Zoe, David, and Marina work tirelessly to stretch their resources to accommodate the surprise passenger. They even come to like Michael, an amiable young man working toward a Mechanical Engineering degree while supporting his younger sister. Though the soft-spoken passenger didn’t envision himself here, now that he is, he volunteers to help in any way possible. His charitable, sincere nature makes the situation’s unavoidable truth difficult to face: With a dwindling oxygen supply, made more precarious once the crew’s proposed fixes go for naught, only three can survive while one must perish. Presumably, the one is Michael.
It’s a situation that could easily be played for high melodrama, but Penna is too clever to fall into that trap. See, you won’t find many weightless scenes in Stowaway. Penna cares little for the operatic poetry of humans floating in space. Instead, he grounds these characters; they walk about the ship seamlessly. This allows Penna to smartly use the presence of gravity itself as an element for adding greater weight to this crisis. Penna also relies on his strong cast to further the anxiousness in a way that’s not fueled by obvious dramatic choices.
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After playing the plucky a cappella leader of the Pitch Perfect franchise, Kendrick retrofits the same can-do attitude of that character to Zoe to realistic effect. Kim imbues David with a careful realist undergirding that in lesser hands would be confused with maliciousness. When David informs Michael of their inescapable circumstance, he delivers the news in an overtly calm voice. Sitting by a window with a view of space, welcoming reminders of Tony Stark in Endgame, Michael receives the soul-crushing information with an equally quiet poignancy. While her most emotional scenes arise from speaking to an unseen, inaudible Jim, located at mission control, Colette, in what amounts to a series of monologues, likewise steers away from any expected overacting.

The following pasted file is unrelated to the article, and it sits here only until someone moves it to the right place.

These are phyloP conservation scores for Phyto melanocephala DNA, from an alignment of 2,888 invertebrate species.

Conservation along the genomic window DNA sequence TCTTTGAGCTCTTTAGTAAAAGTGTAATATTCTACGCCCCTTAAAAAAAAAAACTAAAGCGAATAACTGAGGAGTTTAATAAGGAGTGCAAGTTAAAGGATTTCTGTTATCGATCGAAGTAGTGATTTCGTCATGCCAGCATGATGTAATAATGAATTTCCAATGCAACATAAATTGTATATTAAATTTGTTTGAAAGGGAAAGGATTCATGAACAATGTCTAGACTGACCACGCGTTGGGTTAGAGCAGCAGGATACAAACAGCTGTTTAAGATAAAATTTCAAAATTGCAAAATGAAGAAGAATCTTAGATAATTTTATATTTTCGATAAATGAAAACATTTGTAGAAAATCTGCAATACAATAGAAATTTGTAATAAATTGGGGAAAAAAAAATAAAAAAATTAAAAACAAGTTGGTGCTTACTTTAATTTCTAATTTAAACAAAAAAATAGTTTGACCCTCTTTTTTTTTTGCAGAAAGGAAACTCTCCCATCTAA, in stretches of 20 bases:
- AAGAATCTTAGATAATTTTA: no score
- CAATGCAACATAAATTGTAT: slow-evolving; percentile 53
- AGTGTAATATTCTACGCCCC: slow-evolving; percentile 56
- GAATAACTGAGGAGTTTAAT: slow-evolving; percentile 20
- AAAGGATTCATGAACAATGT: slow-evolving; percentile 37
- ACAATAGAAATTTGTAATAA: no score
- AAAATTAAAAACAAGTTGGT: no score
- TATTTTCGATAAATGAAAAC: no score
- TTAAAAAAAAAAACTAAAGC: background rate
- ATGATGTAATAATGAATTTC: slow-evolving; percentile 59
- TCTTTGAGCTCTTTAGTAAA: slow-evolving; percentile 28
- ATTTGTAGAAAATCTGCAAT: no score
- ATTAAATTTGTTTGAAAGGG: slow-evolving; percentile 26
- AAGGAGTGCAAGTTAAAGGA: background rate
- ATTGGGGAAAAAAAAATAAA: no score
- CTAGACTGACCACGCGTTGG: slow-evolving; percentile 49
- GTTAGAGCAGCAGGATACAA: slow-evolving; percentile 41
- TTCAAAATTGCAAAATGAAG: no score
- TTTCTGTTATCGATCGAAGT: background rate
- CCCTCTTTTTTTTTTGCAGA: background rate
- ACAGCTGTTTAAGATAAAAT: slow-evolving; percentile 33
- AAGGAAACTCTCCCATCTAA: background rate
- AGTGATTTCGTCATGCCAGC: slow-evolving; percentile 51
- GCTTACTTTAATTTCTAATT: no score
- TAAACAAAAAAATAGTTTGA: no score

Tantalizingly, there isn’t much space in this space film. The movie’s intensity stems from the ensuing claustrophobia. How Penna introduces space’s terrifying void into the narrative’s thrilling climax, is accomplished through a deceptively simple premise. To save Michael, Zoe and David must venture outside the craft, climb the tethers to another ship attached 450 meters away without damaging their vessel’s electronics or slipping away into space. Some parts of the tether are fully gravitized, while other sections give way to weightlessness. The VFX in Stowaway isn’t mind-blowing. They’re workmanlike and noticeable, particularly in the visually generic liftoff sequence. But the tether scene is a perfectly paced, heart-pounding piece of filmmaking holding similarities to Ad Astra, wherein the perilous openness of the cosmos, Hauschka’s unnerving score, and Morrison’s taut editing combine for frenzied fits of panic. The scene serves as a further example of the nimbleness Penna and Morrison have for these types of narratives.
Unfortunately, following the harrowing sequence, when disaster strikes again, the film’s ever-tightening spring unwillingly unwinds. See, Stowaway succeeds by stringing out the inevitable: One person must ultimately die. But once the inevitable arrives, Penna strives to mix the melancholic with the apropos, and the previously strong tension, without some final deeper meaning to tease, melts to nothingness. The final image further misses the solemn mark Penna intends to hit, driving Stowaway, in its final burn, firmly off course.